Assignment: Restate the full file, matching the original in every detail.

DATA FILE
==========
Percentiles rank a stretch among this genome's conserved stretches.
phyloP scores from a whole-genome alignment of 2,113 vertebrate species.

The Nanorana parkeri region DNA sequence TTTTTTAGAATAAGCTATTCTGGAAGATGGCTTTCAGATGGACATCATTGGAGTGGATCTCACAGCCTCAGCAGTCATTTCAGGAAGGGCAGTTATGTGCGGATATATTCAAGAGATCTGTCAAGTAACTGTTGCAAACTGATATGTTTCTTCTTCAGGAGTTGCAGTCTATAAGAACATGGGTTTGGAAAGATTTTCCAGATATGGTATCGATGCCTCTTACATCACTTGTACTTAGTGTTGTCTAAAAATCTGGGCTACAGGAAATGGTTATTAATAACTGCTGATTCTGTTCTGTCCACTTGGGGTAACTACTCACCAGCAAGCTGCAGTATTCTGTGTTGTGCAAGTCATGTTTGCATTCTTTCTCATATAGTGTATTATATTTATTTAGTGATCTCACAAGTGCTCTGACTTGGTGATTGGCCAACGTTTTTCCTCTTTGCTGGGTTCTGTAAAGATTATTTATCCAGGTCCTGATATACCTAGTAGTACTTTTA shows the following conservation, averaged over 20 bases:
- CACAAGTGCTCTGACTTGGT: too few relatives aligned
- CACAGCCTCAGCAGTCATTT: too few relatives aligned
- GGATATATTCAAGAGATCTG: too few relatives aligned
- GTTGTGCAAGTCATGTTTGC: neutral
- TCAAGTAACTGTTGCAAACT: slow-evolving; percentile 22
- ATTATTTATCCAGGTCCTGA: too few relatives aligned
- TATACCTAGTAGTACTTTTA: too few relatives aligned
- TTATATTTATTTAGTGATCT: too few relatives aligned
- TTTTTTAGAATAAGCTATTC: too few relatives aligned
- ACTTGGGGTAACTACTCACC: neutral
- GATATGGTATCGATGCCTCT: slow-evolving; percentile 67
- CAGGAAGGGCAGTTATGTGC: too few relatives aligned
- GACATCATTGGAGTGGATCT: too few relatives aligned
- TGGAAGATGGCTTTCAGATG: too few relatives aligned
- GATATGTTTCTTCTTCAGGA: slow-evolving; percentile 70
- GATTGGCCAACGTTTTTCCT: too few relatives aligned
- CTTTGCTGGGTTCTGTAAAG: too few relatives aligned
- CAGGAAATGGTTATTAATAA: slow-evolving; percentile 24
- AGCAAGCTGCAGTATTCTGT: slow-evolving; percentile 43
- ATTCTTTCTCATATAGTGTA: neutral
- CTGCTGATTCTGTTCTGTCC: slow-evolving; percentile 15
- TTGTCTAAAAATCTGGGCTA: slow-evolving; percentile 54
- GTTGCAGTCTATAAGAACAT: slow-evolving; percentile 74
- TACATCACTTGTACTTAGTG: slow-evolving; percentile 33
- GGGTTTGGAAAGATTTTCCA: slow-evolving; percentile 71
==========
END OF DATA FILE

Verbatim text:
Percentiles rank a stretch among this genome's conserved stretches.
phyloP scores from a whole-genome alignment of 2,113 vertebrate species.

The Nanorana parkeri region DNA sequence TTTTTTAGAATAAGCTATTCTGGAAGATGGCTTTCAGATGGACATCATTGGAGTGGATCTCACAGCCTCAGCAGTCATTTCAGGAAGGGCAGTTATGTGCGGATATATTCAAGAGATCTGTCAAGTAACTGTTGCAAACTGATATGTTTCTTCTTCAGGAGTTGCAGTCTATAAGAACATGGGTTTGGAAAGATTTTCCAGATATGGTATCGATGCCTCTTACATCACTTGTACTTAGTGTTGTCTAAAAATCTGGGCTACAGGAAATGGTTATTAATAACTGCTGATTCTGTTCTGTCCACTTGGGGTAACTACTCACCAGCAAGCTGCAGTATTCTGTGTTGTGCAAGTCATGTTTGCATTCTTTCTCATATAGTGTATTATATTTATTTAGTGATCTCACAAGTGCTCTGACTTGGTGATTGGCCAACGTTTTTCCTCTTTGCTGGGTTCTGTAAAGATTATTTATCCAGGTCCTGATATACCTAGTAGTACTTTTA shows the following conservation, averaged over 20 bases:
- CACAAGTGCTCTGACTTGGT: too few relatives aligned
- CACAGCCTCAGCAGTCATTT: too few relatives aligned
- GGATATATTCAAGAGATCTG: too few relatives aligned
- GTTGTGCAAGTCATGTTTGC: neutral
- TCAAGTAACTGTTGCAAACT: slow-evolving; percentile 22
- ATTATTTATCCAGGTCCTGA: too few relatives aligned
- TATACCTAGTAGTACTTTTA: too few relatives aligned
- TTATATTTATTTAGTGATCT: too few relatives aligned
- TTTTTTAGAATAAGCTATTC: too few relatives aligned
- ACTTGGGGTAACTACTCACC: neutral
- GATATGGTATCGATGCCTCT: slow-evolving; percentile 67
- CAGGAAGGGCAGTTATGTGC: too few relatives aligned
- GACATCATTGGAGTGGATCT: too few relatives aligned
- TGGAAGATGGCTTTCAGATG: too few relatives aligned
- GATATGTTTCTTCTTCAGGA: slow-evolving; percentile 70
- GATTGGCCAACGTTTTTCCT: too few relatives aligned
- CTTTGCTGGGTTCTGTAAAG: too few relatives aligned
- CAGGAAATGGTTATTAATAA: slow-evolving; percentile 24
- AGCAAGCTGCAGTATTCTGT: slow-evolving; percentile 43
- ATTCTTTCTCATATAGTGTA: neutral
- CTGCTGATTCTGTTCTGTCC: slow-evolving; percentile 15
- TTGTCTAAAAATCTGGGCTA: slow-evolving; percentile 54
- GTTGCAGTCTATAAGAACAT: slow-evolving; percentile 74
- TACATCACTTGTACTTAGTG: slow-evolving; percentile 33
- GGGTTTGGAAAGATTTTCCA: slow-evolving; percentile 71